Posted in Biographical, Science Politics, The Universe and Stuff with tags , , , , , , , on April 10, 2018 by telescoper

I was tidying up some papers in my desk yesterday and came across a clipping dated April 9th 2009, i.e. exactly nine years ago to the day. Amazed by this coincidence, I resolved to post it on here but was unable to work out how to use the new-fangled scanner in the Data Innovation Institute office so had to wait until I could get expert assistance this morning:

Sorry it’s a bit crumpled, but I guess that demonstrates the authenticity of its provenance.

The full story, as it appeared in the print edition of the Western Mail, can also be found online here. By the way it’s me on the stepladder, pretending to know something about astronomical instrumentation.

I wrote at some length about the background to the cancellation of the Clover experiment here. In a nutshell, however, Clover involved the Universities of Cardiff, Oxford, Cambridge and Manchester and was designed to detect the primordial B-mode signal from its vantage point in Chile. The chance to get involved in a high-profile cosmological experiment was one of the reasons I moved to Cardiff from Nottingham almost a decade ago, and I was looking forward to seeing the data arriving for analysis. Although I’m primarily a theorist, I have some experience in advanced statistical methods that might have been useful in analysing the output. It would have been fun blogging about it too.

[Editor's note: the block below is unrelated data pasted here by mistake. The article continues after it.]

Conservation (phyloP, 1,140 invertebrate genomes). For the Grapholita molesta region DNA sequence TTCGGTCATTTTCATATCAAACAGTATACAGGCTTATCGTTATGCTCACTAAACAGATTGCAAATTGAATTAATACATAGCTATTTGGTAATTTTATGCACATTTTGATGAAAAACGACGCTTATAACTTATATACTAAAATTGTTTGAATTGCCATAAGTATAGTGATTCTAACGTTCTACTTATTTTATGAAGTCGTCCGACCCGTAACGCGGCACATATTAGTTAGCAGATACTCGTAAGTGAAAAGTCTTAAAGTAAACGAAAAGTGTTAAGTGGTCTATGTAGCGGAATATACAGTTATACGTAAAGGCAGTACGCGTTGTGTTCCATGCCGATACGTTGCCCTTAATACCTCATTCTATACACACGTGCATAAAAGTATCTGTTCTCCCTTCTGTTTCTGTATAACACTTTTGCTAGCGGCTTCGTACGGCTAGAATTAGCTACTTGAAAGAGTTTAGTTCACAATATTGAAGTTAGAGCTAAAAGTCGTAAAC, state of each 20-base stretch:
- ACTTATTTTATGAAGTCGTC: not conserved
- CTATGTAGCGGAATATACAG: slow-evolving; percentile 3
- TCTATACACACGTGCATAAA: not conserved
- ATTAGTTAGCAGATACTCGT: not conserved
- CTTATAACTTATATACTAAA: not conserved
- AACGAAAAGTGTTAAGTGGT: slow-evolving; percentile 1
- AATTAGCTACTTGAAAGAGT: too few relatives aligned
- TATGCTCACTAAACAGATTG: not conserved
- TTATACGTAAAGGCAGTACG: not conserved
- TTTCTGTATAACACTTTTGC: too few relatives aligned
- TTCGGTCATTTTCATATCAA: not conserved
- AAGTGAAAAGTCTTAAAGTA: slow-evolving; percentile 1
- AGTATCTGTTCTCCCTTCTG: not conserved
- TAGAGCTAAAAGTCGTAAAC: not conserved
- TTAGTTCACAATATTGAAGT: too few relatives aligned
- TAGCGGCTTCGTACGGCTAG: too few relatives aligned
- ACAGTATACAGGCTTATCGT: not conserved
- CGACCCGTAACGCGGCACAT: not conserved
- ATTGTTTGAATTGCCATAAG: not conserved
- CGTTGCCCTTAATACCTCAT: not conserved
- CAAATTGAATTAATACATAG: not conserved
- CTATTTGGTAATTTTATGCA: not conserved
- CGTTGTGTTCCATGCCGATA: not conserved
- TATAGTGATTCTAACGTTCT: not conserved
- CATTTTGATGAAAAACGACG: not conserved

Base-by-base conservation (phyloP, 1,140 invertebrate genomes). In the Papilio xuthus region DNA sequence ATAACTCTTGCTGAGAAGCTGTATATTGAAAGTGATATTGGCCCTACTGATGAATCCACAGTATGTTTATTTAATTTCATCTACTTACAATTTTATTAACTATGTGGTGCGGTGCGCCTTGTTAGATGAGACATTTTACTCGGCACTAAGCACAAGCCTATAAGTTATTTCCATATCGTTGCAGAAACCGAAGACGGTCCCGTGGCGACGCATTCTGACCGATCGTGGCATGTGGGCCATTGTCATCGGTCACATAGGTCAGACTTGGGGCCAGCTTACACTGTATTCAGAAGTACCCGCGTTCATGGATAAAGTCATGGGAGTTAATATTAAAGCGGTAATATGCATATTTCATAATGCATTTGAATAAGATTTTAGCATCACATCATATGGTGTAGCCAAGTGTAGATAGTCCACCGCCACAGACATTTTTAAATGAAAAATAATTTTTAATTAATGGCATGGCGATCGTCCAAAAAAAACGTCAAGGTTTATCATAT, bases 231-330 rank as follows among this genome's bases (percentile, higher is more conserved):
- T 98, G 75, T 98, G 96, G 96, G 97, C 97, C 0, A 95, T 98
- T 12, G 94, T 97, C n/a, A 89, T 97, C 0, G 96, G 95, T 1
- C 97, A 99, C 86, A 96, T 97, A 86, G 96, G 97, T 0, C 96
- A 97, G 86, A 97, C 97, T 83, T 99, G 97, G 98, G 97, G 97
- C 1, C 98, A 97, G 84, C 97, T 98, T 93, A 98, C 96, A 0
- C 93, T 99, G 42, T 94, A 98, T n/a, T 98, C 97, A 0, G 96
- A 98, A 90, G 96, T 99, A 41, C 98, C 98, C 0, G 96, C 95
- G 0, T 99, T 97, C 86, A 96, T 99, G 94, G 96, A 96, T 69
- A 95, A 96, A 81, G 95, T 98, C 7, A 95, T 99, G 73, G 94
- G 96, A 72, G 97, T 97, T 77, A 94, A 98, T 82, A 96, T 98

Unfortunately, however, none of that happened. Because of its budget crisis, and despite the fact that it had already spent a large amount (£4.5M) on Clover, the Science and Technology Facilities Council (STFC) decided to withdraw the funding needed to complete it (£2.5M) and cancel the experiment. I was very disappointed, but that’s nothing compared to Paolo (shown in the picture) who lost his job as a result of the decision and took his considerable skills and knowledge abroad.

We will never know for sure, but if Clover had gone ahead it might well have detected the same signal found five years later by BICEP2, which was announced in 2014. Working at three different frequencies (95, 150 and 225GHz) Clover would have had a better capability than BICEP2 in distinguishing the primordial signal from contamination from Galactic dust emission (which, as we now know, is the dominant contribution to the BICEP2 result; see thread here), although that still wouldn’t have been easy because of sensitivity issues. As it turned out, the BICEP2 signal turned out to be a false alarm so, looking on the bright side, perhaps at least the members of the Clover team avoided making fools of themselves on TV!

P.S. Note also that I moved to Cardiff in mid-2007, so I had not spent 5 years working on the Clover project by the time it was cancelled as discussed in the newspaper article, but many of my Cardiff colleagues had.

BICEP3 Cometh…

Posted in The Universe and Stuff with tags , , , , , on January 6, 2016 by telescoper

Back in the office after the Christmas and New Year break, with a mountain of stuff to work through..